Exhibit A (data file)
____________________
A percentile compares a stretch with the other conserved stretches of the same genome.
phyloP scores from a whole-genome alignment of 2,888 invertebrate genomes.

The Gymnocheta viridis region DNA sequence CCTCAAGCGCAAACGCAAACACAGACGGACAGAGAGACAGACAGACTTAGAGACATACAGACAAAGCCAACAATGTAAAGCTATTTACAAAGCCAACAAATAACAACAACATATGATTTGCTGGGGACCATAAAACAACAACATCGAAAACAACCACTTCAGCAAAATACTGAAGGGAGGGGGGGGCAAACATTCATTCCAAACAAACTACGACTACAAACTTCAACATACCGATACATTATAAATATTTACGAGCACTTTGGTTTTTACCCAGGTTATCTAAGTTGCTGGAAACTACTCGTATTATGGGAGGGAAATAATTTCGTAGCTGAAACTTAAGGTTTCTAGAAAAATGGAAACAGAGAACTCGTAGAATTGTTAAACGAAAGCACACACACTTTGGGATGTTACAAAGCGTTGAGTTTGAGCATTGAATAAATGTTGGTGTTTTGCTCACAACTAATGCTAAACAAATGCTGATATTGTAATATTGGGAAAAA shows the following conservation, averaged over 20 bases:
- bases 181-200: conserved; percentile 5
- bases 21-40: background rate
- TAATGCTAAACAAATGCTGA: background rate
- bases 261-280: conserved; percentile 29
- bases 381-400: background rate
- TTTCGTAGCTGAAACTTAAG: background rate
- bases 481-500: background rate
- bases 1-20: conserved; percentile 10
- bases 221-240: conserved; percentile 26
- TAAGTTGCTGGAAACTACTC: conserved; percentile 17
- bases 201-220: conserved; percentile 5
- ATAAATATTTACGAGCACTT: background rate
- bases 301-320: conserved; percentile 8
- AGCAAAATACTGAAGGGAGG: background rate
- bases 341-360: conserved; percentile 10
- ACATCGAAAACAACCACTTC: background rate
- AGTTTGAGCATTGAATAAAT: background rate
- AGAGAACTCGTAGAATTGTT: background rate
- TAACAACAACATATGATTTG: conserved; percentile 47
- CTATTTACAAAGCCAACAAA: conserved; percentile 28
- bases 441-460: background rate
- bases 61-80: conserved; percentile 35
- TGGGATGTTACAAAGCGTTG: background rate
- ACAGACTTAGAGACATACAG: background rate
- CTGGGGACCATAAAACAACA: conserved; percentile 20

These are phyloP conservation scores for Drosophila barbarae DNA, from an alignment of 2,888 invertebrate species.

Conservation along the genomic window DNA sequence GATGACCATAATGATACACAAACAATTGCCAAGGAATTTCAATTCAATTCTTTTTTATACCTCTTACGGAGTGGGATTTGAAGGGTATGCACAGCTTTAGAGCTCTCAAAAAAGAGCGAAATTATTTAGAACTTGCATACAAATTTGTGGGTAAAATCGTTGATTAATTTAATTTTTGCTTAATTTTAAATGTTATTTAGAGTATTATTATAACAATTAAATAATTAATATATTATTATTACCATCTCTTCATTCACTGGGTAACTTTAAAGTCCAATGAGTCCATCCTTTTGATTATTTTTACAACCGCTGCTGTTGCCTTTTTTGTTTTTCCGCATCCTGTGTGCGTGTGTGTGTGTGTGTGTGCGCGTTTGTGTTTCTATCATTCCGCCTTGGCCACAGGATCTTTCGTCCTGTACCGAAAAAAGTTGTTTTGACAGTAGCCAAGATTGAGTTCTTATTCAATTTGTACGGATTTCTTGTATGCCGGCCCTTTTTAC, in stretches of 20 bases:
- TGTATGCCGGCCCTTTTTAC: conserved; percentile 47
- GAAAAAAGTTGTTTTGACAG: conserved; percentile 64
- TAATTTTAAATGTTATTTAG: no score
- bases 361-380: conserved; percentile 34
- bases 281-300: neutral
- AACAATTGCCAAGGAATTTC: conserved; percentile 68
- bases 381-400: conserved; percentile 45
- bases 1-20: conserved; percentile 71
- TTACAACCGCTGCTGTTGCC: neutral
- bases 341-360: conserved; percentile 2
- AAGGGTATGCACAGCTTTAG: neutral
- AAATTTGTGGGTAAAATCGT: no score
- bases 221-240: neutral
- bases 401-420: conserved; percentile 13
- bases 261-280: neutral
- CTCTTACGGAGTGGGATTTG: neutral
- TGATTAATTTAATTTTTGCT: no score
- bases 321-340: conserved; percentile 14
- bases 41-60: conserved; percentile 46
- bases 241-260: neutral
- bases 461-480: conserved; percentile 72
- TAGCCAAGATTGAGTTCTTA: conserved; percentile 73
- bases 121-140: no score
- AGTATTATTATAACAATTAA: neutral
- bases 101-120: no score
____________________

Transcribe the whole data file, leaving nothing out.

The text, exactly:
A percentile compares a stretch with the other conserved stretches of the same genome.
phyloP scores from a whole-genome alignment of 2,888 invertebrate genomes.

The Gymnocheta viridis region DNA sequence CCTCAAGCGCAAACGCAAACACAGACGGACAGAGAGACAGACAGACTTAGAGACATACAGACAAAGCCAACAATGTAAAGCTATTTACAAAGCCAACAAATAACAACAACATATGATTTGCTGGGGACCATAAAACAACAACATCGAAAACAACCACTTCAGCAAAATACTGAAGGGAGGGGGGGGCAAACATTCATTCCAAACAAACTACGACTACAAACTTCAACATACCGATACATTATAAATATTTACGAGCACTTTGGTTTTTACCCAGGTTATCTAAGTTGCTGGAAACTACTCGTATTATGGGAGGGAAATAATTTCGTAGCTGAAACTTAAGGTTTCTAGAAAAATGGAAACAGAGAACTCGTAGAATTGTTAAACGAAAGCACACACACTTTGGGATGTTACAAAGCGTTGAGTTTGAGCATTGAATAAATGTTGGTGTTTTGCTCACAACTAATGCTAAACAAATGCTGATATTGTAATATTGGGAAAAA shows the following conservation, averaged over 20 bases:
- bases 181-200: conserved; percentile 5
- bases 21-40: background rate
- TAATGCTAAACAAATGCTGA: background rate
- bases 261-280: conserved; percentile 29
- bases 381-400: background rate
- TTTCGTAGCTGAAACTTAAG: background rate
- bases 481-500: background rate
- bases 1-20: conserved; percentile 10
- bases 221-240: conserved; percentile 26
- TAAGTTGCTGGAAACTACTC: conserved; percentile 17
- bases 201-220: conserved; percentile 5
- ATAAATATTTACGAGCACTT: background rate
- bases 301-320: conserved; percentile 8
- AGCAAAATACTGAAGGGAGG: background rate
- bases 341-360: conserved; percentile 10
- ACATCGAAAACAACCACTTC: background rate
- AGTTTGAGCATTGAATAAAT: background rate
- AGAGAACTCGTAGAATTGTT: background rate
- TAACAACAACATATGATTTG: conserved; percentile 47
- CTATTTACAAAGCCAACAAA: conserved; percentile 28
- bases 441-460: background rate
- bases 61-80: conserved; percentile 35
- TGGGATGTTACAAAGCGTTG: background rate
- ACAGACTTAGAGACATACAG: background rate
- CTGGGGACCATAAAACAACA: conserved; percentile 20

These are phyloP conservation scores for Drosophila barbarae DNA, from an alignment of 2,888 invertebrate species.

Conservation along the genomic window DNA sequence GATGACCATAATGATACACAAACAATTGCCAAGGAATTTCAATTCAATTCTTTTTTATACCTCTTACGGAGTGGGATTTGAAGGGTATGCACAGCTTTAGAGCTCTCAAAAAAGAGCGAAATTATTTAGAACTTGCATACAAATTTGTGGGTAAAATCGTTGATTAATTTAATTTTTGCTTAATTTTAAATGTTATTTAGAGTATTATTATAACAATTAAATAATTAATATATTATTATTACCATCTCTTCATTCACTGGGTAACTTTAAAGTCCAATGAGTCCATCCTTTTGATTATTTTTACAACCGCTGCTGTTGCCTTTTTTGTTTTTCCGCATCCTGTGTGCGTGTGTGTGTGTGTGTGTGCGCGTTTGTGTTTCTATCATTCCGCCTTGGCCACAGGATCTTTCGTCCTGTACCGAAAAAAGTTGTTTTGACAGTAGCCAAGATTGAGTTCTTATTCAATTTGTACGGATTTCTTGTATGCCGGCCCTTTTTAC, in stretches of 20 bases:
- TGTATGCCGGCCCTTTTTAC: conserved; percentile 47
- GAAAAAAGTTGTTTTGACAG: conserved; percentile 64
- TAATTTTAAATGTTATTTAG: no score
- bases 361-380: conserved; percentile 34
- bases 281-300: neutral
- AACAATTGCCAAGGAATTTC: conserved; percentile 68
- bases 381-400: conserved; percentile 45
- bases 1-20: conserved; percentile 71
- TTACAACCGCTGCTGTTGCC: neutral
- bases 341-360: conserved; percentile 2
- AAGGGTATGCACAGCTTTAG: neutral
- AAATTTGTGGGTAAAATCGT: no score
- bases 221-240: neutral
- bases 401-420: conserved; percentile 13
- bases 261-280: neutral
- CTCTTACGGAGTGGGATTTG: neutral
- TGATTAATTTAATTTTTGCT: no score
- bases 321-340: conserved; percentile 14
- bases 41-60: conserved; percentile 46
- bases 241-260: neutral
- bases 461-480: conserved; percentile 72
- TAGCCAAGATTGAGTTCTTA: conserved; percentile 73
- bases 121-140: no score
- AGTATTATTATAACAATTAA: neutral
- bases 101-120: no score